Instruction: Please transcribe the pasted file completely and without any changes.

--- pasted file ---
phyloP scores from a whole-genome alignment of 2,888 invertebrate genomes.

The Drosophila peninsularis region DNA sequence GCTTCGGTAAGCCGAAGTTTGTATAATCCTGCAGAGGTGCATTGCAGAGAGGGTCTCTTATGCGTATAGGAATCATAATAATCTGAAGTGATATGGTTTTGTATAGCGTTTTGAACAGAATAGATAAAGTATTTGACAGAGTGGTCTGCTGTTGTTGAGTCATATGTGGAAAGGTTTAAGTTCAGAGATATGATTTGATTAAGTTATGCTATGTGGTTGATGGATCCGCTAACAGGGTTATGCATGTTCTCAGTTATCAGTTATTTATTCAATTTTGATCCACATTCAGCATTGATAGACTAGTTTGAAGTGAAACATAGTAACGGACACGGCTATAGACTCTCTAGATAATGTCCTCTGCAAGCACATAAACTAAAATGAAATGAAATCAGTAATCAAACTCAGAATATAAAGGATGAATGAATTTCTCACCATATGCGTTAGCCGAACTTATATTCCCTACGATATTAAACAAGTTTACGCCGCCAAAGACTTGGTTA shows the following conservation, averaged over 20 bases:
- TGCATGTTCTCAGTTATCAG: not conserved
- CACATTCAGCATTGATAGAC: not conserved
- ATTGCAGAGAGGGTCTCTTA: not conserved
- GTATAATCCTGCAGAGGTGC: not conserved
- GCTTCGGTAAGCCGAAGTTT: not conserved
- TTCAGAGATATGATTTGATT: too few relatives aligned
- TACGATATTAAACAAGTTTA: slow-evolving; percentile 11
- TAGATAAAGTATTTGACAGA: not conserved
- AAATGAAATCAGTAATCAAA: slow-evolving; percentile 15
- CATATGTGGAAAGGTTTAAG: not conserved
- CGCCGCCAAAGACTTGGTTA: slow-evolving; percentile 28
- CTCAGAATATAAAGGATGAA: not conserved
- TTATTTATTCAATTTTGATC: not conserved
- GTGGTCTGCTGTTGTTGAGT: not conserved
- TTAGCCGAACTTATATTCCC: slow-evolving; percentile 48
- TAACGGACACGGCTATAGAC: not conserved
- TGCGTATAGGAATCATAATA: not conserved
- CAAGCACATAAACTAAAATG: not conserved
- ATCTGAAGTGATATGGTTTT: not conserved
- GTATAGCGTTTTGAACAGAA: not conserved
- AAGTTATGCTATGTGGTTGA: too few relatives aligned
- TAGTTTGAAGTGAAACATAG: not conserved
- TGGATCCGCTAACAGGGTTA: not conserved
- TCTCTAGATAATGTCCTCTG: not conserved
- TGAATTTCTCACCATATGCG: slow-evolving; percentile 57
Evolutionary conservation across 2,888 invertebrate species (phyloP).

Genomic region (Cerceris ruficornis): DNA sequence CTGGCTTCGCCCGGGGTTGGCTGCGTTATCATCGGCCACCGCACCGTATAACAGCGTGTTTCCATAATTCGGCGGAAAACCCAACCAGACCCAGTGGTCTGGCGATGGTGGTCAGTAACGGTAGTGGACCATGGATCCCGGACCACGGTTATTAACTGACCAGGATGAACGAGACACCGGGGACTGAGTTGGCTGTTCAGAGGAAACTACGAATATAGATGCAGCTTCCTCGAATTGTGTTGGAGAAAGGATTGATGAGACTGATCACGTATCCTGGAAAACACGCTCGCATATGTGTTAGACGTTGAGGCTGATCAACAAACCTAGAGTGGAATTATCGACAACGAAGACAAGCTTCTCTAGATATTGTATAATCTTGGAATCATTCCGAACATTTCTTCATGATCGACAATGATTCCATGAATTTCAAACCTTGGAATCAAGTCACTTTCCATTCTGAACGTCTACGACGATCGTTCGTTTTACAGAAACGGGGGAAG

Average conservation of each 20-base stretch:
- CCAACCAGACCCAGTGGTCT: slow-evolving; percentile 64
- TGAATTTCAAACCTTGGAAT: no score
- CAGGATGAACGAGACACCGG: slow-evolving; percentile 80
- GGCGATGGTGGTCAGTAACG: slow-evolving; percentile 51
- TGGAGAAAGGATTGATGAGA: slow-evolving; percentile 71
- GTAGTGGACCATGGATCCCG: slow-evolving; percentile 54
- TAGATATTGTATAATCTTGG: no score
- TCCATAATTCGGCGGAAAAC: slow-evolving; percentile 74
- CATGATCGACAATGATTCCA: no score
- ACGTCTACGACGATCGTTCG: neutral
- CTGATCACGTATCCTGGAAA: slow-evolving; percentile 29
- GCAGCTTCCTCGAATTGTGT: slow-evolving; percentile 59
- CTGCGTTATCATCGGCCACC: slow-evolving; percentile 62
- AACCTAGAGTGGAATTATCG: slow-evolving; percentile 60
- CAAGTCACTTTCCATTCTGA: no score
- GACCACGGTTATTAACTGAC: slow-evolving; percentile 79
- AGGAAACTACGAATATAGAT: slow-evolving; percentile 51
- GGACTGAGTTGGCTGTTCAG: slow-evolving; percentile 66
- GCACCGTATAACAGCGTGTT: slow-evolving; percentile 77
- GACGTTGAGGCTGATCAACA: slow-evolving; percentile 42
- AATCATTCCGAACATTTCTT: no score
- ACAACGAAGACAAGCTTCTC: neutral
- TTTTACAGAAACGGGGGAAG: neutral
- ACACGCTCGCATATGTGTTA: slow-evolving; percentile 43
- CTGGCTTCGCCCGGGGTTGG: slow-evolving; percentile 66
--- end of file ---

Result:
phyloP scores from a whole-genome alignment of 2,888 invertebrate genomes.

The Drosophila peninsularis region DNA sequence GCTTCGGTAAGCCGAAGTTTGTATAATCCTGCAGAGGTGCATTGCAGAGAGGGTCTCTTATGCGTATAGGAATCATAATAATCTGAAGTGATATGGTTTTGTATAGCGTTTTGAACAGAATAGATAAAGTATTTGACAGAGTGGTCTGCTGTTGTTGAGTCATATGTGGAAAGGTTTAAGTTCAGAGATATGATTTGATTAAGTTATGCTATGTGGTTGATGGATCCGCTAACAGGGTTATGCATGTTCTCAGTTATCAGTTATTTATTCAATTTTGATCCACATTCAGCATTGATAGACTAGTTTGAAGTGAAACATAGTAACGGACACGGCTATAGACTCTCTAGATAATGTCCTCTGCAAGCACATAAACTAAAATGAAATGAAATCAGTAATCAAACTCAGAATATAAAGGATGAATGAATTTCTCACCATATGCGTTAGCCGAACTTATATTCCCTACGATATTAAACAAGTTTACGCCGCCAAAGACTTGGTTA shows the following conservation, averaged over 20 bases:
- TGCATGTTCTCAGTTATCAG: not conserved
- CACATTCAGCATTGATAGAC: not conserved
- ATTGCAGAGAGGGTCTCTTA: not conserved
- GTATAATCCTGCAGAGGTGC: not conserved
- GCTTCGGTAAGCCGAAGTTT: not conserved
- TTCAGAGATATGATTTGATT: too few relatives aligned
- TACGATATTAAACAAGTTTA: slow-evolving; percentile 11
- TAGATAAAGTATTTGACAGA: not conserved
- AAATGAAATCAGTAATCAAA: slow-evolving; percentile 15
- CATATGTGGAAAGGTTTAAG: not conserved
- CGCCGCCAAAGACTTGGTTA: slow-evolving; percentile 28
- CTCAGAATATAAAGGATGAA: not conserved
- TTATTTATTCAATTTTGATC: not conserved
- GTGGTCTGCTGTTGTTGAGT: not conserved
- TTAGCCGAACTTATATTCCC: slow-evolving; percentile 48
- TAACGGACACGGCTATAGAC: not conserved
- TGCGTATAGGAATCATAATA: not conserved
- CAAGCACATAAACTAAAATG: not conserved
- ATCTGAAGTGATATGGTTTT: not conserved
- GTATAGCGTTTTGAACAGAA: not conserved
- AAGTTATGCTATGTGGTTGA: too few relatives aligned
- TAGTTTGAAGTGAAACATAG: not conserved
- TGGATCCGCTAACAGGGTTA: not conserved
- TCTCTAGATAATGTCCTCTG: not conserved
- TGAATTTCTCACCATATGCG: slow-evolving; percentile 57
Evolutionary conservation across 2,888 invertebrate species (phyloP).

Genomic region (Cerceris ruficornis): DNA sequence CTGGCTTCGCCCGGGGTTGGCTGCGTTATCATCGGCCACCGCACCGTATAACAGCGTGTTTCCATAATTCGGCGGAAAACCCAACCAGACCCAGTGGTCTGGCGATGGTGGTCAGTAACGGTAGTGGACCATGGATCCCGGACCACGGTTATTAACTGACCAGGATGAACGAGACACCGGGGACTGAGTTGGCTGTTCAGAGGAAACTACGAATATAGATGCAGCTTCCTCGAATTGTGTTGGAGAAAGGATTGATGAGACTGATCACGTATCCTGGAAAACACGCTCGCATATGTGTTAGACGTTGAGGCTGATCAACAAACCTAGAGTGGAATTATCGACAACGAAGACAAGCTTCTCTAGATATTGTATAATCTTGGAATCATTCCGAACATTTCTTCATGATCGACAATGATTCCATGAATTTCAAACCTTGGAATCAAGTCACTTTCCATTCTGAACGTCTACGACGATCGTTCGTTTTACAGAAACGGGGGAAG

Average conservation of each 20-base stretch:
- CCAACCAGACCCAGTGGTCT: slow-evolving; percentile 64
- TGAATTTCAAACCTTGGAAT: no score
- CAGGATGAACGAGACACCGG: slow-evolving; percentile 80
- GGCGATGGTGGTCAGTAACG: slow-evolving; percentile 51
- TGGAGAAAGGATTGATGAGA: slow-evolving; percentile 71
- GTAGTGGACCATGGATCCCG: slow-evolving; percentile 54
- TAGATATTGTATAATCTTGG: no score
- TCCATAATTCGGCGGAAAAC: slow-evolving; percentile 74
- CATGATCGACAATGATTCCA: no score
- ACGTCTACGACGATCGTTCG: neutral
- CTGATCACGTATCCTGGAAA: slow-evolving; percentile 29
- GCAGCTTCCTCGAATTGTGT: slow-evolving; percentile 59
- CTGCGTTATCATCGGCCACC: slow-evolving; percentile 62
- AACCTAGAGTGGAATTATCG: slow-evolving; percentile 60
- CAAGTCACTTTCCATTCTGA: no score
- GACCACGGTTATTAACTGAC: slow-evolving; percentile 79
- AGGAAACTACGAATATAGAT: slow-evolving; percentile 51
- GGACTGAGTTGGCTGTTCAG: slow-evolving; percentile 66
- GCACCGTATAACAGCGTGTT: slow-evolving; percentile 77
- GACGTTGAGGCTGATCAACA: slow-evolving; percentile 42
- AATCATTCCGAACATTTCTT: no score
- ACAACGAAGACAAGCTTCTC: neutral
- TTTTACAGAAACGGGGGAAG: neutral
- ACACGCTCGCATATGTGTTA: slow-evolving; percentile 43
- CTGGCTTCGCCCGGGGTTGG: slow-evolving; percentile 66